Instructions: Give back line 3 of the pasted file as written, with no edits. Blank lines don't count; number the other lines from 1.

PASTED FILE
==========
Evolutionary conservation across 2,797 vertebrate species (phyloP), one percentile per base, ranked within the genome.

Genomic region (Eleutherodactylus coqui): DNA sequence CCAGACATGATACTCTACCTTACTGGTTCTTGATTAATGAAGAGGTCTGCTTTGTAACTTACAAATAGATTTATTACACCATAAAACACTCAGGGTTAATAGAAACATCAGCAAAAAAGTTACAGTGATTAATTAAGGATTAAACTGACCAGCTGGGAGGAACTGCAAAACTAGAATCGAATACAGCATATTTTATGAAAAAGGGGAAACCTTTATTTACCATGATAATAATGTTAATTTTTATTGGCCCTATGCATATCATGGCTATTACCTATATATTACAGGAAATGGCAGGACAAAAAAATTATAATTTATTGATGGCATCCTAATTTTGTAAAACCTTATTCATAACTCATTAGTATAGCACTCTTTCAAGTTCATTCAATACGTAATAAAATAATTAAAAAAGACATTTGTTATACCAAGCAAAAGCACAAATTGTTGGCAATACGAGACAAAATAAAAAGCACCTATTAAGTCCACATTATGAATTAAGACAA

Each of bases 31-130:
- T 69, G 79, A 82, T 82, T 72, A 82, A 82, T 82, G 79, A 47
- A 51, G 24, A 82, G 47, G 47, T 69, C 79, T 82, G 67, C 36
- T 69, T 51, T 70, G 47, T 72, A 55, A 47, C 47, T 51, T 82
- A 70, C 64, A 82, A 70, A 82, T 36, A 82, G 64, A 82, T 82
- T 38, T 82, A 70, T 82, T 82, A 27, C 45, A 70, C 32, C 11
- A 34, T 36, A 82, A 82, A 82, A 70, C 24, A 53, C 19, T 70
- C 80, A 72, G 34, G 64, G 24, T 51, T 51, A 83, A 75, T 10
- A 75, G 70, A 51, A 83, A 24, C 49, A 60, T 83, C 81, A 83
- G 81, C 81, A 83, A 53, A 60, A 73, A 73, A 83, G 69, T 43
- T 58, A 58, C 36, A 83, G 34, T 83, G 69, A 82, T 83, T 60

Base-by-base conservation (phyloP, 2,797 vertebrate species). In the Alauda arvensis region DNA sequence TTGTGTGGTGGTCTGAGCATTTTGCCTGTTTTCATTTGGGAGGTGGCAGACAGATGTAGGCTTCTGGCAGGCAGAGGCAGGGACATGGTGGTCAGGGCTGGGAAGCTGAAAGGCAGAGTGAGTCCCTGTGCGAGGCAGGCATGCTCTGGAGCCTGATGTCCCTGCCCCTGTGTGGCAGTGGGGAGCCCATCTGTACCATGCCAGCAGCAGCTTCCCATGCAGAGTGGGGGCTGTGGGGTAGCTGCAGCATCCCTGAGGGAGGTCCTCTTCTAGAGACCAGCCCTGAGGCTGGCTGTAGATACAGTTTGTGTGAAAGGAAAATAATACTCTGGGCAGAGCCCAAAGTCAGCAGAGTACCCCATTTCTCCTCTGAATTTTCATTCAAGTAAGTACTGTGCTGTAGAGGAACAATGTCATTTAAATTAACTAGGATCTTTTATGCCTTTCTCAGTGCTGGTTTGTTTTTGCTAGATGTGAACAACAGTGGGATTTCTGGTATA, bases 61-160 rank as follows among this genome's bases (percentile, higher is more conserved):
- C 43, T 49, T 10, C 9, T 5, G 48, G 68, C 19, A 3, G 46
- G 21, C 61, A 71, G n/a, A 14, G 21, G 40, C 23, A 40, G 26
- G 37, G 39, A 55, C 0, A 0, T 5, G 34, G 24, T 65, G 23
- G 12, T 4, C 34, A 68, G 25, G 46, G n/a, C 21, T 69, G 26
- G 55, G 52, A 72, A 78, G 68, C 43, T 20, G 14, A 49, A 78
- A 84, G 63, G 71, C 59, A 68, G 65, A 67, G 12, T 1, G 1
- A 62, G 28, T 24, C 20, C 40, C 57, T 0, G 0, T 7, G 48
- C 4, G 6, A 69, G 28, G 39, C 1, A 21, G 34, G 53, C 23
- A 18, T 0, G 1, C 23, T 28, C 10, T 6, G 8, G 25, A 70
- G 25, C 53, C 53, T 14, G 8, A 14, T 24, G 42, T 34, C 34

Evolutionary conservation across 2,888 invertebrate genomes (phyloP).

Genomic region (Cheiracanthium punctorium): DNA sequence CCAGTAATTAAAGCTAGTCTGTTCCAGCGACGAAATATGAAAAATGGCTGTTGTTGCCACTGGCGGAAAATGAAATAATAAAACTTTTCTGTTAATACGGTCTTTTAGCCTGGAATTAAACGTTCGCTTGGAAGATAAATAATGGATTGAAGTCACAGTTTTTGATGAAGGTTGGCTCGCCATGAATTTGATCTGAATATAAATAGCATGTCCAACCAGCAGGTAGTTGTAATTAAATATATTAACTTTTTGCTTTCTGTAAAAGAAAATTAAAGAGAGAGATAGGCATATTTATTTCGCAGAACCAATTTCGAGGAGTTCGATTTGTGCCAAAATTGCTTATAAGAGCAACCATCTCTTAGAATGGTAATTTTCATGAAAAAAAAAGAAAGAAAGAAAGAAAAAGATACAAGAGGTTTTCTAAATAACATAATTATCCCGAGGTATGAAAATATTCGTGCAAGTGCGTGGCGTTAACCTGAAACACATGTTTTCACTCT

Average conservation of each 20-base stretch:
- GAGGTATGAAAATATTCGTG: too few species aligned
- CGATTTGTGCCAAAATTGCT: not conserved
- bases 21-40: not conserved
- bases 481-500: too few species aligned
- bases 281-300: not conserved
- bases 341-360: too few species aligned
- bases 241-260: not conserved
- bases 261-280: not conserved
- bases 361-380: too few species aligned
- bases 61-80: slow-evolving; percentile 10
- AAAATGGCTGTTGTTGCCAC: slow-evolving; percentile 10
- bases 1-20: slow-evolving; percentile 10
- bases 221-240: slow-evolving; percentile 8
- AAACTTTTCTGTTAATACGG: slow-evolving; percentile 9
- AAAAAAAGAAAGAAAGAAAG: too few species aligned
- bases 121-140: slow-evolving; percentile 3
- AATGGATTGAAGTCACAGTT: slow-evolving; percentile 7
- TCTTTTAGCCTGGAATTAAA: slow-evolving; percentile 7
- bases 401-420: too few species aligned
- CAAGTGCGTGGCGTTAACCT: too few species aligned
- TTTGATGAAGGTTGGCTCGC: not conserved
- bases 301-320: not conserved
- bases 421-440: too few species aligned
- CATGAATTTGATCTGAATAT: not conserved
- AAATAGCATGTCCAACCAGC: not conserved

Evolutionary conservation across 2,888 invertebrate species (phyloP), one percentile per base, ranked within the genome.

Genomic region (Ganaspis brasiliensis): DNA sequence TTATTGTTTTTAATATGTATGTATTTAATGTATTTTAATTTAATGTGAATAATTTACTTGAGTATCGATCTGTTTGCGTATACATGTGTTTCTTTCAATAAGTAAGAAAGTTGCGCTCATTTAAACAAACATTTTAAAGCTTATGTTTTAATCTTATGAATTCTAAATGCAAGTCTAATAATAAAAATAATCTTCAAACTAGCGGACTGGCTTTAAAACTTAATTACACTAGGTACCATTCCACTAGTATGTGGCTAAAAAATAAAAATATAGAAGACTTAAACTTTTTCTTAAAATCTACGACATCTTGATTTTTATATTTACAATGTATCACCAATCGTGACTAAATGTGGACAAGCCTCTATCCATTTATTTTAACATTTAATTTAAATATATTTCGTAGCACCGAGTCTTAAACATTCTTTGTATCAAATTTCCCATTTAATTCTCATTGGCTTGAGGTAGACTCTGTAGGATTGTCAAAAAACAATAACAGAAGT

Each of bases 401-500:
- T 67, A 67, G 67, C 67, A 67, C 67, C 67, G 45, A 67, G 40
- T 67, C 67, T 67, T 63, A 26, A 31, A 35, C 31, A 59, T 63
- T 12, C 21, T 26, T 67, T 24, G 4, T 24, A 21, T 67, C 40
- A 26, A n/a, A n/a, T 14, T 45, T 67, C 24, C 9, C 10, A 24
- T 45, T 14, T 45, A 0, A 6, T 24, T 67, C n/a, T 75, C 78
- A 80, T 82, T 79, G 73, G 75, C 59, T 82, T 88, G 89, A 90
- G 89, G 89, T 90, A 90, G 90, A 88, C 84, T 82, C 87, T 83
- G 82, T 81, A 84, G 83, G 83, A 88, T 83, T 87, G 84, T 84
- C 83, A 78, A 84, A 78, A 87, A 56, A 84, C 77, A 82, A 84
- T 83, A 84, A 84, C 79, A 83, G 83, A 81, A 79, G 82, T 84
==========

Each of bases 31-130: